Fruit of the poisoned tree

I’ve had my share of fun at Lawrence, Massachusetts’ expense. I’ve called it “the armpit of the Bay State,” among other things. Every now and then, though, I hear something that makes me think there’s hope for the city. Most of the time, though, I end up having my hopes dashed.

Robert Mustafa was an outstanding student at troubled Lawrence High School. He was going into his senior year with a 3.96 grade average, 40th in his class of 396. He actually scored enough credits to graduate, but wanted another year to better prepare himself for college. He came here from the Dominican Republic without speaking English, but within four months of enrolling in school passed the Massachusetts Comprehensive Assessment Test on his first try.

But before he entered his last year of school, he and his family returned to the Dominican Republic for the summer. His father, a church accountant, made one fatal mistake while filling out the visa forms to return: he admitted that his son had attended school in the US previously — something not allowed on the “tourist” visa Robert was in the country under before. When it was discovered that he had violated the terms of that prior visa, immigration officials revoked all the family’s visas.

Now, I don’t think that Robert and his family pose some grave threat to national security or our economy. On the contrary — they sound like exactly the kind of immigrants we should be welcoming. I think that he and his family could be potentially tremendous assets to the United States.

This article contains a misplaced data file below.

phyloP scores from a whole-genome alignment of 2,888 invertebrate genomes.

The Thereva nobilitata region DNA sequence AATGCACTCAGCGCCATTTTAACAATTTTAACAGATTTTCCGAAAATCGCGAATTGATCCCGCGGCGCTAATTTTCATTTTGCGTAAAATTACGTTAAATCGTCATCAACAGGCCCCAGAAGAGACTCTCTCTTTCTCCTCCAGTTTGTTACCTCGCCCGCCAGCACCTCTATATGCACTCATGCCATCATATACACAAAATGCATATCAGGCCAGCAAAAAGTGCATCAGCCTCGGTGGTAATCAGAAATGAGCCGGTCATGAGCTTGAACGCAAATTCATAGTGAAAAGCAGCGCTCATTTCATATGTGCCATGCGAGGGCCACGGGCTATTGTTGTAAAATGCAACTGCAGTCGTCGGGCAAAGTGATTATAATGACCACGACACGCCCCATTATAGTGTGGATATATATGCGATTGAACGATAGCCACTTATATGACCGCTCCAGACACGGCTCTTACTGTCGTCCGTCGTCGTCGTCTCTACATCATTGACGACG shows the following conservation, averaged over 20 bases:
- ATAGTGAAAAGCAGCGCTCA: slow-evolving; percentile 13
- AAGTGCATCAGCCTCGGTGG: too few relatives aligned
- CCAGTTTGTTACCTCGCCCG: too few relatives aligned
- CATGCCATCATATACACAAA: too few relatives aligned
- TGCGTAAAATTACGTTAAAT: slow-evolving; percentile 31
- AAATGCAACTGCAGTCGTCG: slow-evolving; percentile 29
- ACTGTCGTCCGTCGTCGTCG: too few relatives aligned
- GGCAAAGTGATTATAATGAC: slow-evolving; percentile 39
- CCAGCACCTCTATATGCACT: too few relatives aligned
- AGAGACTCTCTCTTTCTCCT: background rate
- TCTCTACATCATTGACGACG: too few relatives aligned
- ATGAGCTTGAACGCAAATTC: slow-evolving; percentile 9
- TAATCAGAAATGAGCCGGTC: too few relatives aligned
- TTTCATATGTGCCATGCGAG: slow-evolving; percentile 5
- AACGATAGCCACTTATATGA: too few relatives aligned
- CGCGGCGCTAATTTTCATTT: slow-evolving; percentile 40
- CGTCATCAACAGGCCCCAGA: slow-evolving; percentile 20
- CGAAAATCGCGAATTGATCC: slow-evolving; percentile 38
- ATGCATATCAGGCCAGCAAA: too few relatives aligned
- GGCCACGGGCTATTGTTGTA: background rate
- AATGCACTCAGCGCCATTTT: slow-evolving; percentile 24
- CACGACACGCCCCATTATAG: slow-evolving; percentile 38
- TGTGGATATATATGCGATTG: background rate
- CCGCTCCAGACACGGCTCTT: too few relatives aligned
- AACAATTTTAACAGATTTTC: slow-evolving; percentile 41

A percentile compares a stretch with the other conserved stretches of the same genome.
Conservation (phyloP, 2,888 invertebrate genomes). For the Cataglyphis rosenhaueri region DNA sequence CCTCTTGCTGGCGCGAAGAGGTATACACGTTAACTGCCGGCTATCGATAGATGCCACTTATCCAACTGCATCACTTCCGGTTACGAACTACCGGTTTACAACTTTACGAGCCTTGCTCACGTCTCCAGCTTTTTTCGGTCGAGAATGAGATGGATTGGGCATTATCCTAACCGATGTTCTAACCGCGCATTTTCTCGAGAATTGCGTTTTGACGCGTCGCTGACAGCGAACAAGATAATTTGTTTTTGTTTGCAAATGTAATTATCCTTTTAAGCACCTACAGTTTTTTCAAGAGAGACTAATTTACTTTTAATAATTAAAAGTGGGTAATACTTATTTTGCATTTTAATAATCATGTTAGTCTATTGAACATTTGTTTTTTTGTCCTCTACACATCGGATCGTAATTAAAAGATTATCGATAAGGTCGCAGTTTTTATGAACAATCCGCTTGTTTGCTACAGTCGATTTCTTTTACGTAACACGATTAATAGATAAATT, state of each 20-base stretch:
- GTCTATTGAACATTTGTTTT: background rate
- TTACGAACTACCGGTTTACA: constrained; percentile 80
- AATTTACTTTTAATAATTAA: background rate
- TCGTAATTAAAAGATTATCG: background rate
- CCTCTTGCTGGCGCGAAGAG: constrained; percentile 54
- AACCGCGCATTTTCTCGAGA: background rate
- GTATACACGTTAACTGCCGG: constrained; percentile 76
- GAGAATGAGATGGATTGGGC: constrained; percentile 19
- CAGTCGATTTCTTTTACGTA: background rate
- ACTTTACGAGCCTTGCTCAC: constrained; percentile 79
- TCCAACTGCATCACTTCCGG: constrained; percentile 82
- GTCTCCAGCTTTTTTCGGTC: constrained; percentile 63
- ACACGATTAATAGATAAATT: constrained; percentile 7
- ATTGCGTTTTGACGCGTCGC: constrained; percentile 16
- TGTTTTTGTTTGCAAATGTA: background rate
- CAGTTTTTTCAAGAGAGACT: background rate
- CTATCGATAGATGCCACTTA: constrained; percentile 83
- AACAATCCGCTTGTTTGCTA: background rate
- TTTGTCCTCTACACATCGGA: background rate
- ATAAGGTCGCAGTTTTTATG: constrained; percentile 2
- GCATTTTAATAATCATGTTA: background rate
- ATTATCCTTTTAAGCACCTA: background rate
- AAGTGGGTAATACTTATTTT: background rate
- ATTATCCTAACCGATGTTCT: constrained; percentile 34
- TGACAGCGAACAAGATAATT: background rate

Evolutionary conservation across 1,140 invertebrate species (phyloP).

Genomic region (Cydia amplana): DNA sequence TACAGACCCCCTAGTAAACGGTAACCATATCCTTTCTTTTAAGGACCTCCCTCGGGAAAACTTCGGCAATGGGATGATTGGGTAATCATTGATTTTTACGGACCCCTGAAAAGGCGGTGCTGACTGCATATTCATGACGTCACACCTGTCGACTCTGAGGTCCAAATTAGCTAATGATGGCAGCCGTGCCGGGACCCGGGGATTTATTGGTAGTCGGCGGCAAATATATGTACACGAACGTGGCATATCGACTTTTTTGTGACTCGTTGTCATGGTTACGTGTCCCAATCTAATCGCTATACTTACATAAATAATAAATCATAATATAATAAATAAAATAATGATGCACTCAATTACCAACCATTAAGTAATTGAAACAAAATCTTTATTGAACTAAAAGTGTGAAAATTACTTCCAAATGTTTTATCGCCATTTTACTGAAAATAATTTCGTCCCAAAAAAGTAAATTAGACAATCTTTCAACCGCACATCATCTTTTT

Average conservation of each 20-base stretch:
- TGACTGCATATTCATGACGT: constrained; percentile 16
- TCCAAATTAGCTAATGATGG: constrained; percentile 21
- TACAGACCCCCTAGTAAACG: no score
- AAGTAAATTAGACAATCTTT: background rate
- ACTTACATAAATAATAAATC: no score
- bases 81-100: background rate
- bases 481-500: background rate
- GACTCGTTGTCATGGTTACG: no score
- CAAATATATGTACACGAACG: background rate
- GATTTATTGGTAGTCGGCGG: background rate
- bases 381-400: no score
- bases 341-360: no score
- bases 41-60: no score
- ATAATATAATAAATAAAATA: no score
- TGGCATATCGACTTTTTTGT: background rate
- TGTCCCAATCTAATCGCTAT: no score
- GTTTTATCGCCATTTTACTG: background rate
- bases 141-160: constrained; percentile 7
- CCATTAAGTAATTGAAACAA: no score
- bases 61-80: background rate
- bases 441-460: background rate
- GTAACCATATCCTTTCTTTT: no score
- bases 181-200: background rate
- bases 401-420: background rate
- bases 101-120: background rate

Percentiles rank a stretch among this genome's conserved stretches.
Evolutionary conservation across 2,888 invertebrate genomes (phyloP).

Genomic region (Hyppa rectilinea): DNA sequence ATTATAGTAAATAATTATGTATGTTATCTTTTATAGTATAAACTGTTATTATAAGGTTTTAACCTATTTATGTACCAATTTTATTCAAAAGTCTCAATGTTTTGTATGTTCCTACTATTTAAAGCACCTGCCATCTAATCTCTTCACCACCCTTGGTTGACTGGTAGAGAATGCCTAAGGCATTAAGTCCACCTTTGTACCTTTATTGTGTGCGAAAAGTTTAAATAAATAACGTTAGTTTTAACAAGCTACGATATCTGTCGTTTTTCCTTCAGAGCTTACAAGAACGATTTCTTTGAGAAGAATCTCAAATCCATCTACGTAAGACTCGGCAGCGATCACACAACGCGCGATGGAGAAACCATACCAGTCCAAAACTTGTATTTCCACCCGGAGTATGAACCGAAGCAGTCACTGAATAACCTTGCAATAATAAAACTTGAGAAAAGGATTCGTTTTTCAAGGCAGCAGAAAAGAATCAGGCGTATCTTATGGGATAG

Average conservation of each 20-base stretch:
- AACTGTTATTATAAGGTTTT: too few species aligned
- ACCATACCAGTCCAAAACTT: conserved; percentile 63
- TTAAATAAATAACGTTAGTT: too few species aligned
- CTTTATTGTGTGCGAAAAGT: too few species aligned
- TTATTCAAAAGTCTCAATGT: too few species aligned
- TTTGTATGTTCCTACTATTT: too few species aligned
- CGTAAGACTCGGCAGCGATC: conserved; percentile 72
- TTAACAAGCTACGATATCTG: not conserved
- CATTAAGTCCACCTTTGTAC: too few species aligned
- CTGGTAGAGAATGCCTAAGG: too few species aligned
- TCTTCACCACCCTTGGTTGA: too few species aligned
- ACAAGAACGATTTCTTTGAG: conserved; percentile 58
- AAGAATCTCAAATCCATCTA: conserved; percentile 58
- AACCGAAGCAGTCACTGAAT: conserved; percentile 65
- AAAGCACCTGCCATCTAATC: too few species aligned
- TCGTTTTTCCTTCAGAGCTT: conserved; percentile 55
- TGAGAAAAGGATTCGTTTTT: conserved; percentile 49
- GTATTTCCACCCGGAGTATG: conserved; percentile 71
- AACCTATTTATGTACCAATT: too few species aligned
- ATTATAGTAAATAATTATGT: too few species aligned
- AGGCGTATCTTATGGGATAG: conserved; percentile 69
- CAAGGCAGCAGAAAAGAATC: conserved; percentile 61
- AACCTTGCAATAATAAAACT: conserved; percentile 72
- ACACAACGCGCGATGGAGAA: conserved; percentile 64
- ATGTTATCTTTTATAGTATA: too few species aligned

But that doesn’t change the fundamental fact that they did break the law. The law is clear — if you’re a tourist, you’re only allowed to stay for a short time, and are NOT entitled to various services, such as education. I find it hard to believe that they did this through ignorance, but I’ll grant them the benefit of the doubt and say it was inadvertent. But the fact remains — they broke the law, and there must be no rewarding of lawbreakers if our immigration laws are to mean anything. The line has been trampled on for so long, it must be reasserted — and reasserted firmly, in every case.

Sail away, sail away, sail away...
"I'm gonna sue you for not stopping me!"

30 Comments

  1. steve sturm October 30, 2005
  2. DaveD October 30, 2005
  3. Jeff Watson October 30, 2005
  4. -S- October 30, 2005
  5. Mark October 30, 2005
  6. Maytagtwin October 30, 2005
  7. Jay October 30, 2005
  8. ed October 30, 2005
  9. -S- October 31, 2005
  10. Jenny November 11, 2005
  11. Tider November 11, 2005
  12. Robert Mustafa November 11, 2005
  13. Samira Blanco November 11, 2005
  14. Gabriela Paulino November 11, 2005
  15. Laura Regus November 11, 2005
  16. Marta November 11, 2005
  17. jonathan lantigua November 11, 2005
  18. Jonathan Perez November 11, 2005
  19. Jonathan Lantigua and juan e ventura November 11, 2005
  20. chivo November 11, 2005
  21. Yesenia November 11, 2005
  22. Laura Regus November 11, 2005
  23. Jonathan Lantigua November 11, 2005
  24. Robert Mustafa November 11, 2005
  25. Karina Polanco November 11, 2005
  26. Jay Tea November 11, 2005
  27. pedro November 11, 2005
  28. Robert Mustafa November 12, 2005
  29. Marta November 12, 2005
  30. kenya duran November 13, 2005